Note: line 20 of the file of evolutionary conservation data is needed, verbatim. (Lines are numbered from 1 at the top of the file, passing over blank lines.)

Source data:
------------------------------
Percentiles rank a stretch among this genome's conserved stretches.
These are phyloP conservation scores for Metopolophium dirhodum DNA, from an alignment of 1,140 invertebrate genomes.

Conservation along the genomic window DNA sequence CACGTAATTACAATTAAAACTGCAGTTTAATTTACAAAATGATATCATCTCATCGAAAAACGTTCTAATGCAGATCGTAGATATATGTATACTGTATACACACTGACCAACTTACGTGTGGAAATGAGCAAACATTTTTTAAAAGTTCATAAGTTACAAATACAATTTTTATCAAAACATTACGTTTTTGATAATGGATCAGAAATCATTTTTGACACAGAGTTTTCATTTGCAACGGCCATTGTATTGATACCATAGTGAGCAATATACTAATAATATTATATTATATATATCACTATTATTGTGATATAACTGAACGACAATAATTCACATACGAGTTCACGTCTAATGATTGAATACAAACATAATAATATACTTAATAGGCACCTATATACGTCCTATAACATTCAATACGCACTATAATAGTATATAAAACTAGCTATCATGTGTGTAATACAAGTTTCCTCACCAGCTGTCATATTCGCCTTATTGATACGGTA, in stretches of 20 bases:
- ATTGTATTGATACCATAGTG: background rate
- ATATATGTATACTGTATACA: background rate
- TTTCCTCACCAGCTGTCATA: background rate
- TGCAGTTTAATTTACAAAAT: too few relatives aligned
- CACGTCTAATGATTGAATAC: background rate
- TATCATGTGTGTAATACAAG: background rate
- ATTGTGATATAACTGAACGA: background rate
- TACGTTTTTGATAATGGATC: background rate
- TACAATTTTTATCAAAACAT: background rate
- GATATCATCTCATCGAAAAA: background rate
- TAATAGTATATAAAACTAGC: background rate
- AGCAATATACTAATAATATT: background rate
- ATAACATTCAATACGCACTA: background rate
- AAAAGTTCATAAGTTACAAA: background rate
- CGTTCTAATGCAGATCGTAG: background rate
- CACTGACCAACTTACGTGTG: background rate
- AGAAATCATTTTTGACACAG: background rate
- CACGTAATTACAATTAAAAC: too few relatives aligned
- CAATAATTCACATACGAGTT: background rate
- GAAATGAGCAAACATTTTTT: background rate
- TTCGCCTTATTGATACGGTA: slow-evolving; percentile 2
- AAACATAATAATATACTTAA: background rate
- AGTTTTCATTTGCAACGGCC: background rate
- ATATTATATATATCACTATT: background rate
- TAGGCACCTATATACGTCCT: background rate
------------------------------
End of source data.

- AGAAATCATTTTTGACACAG: background rate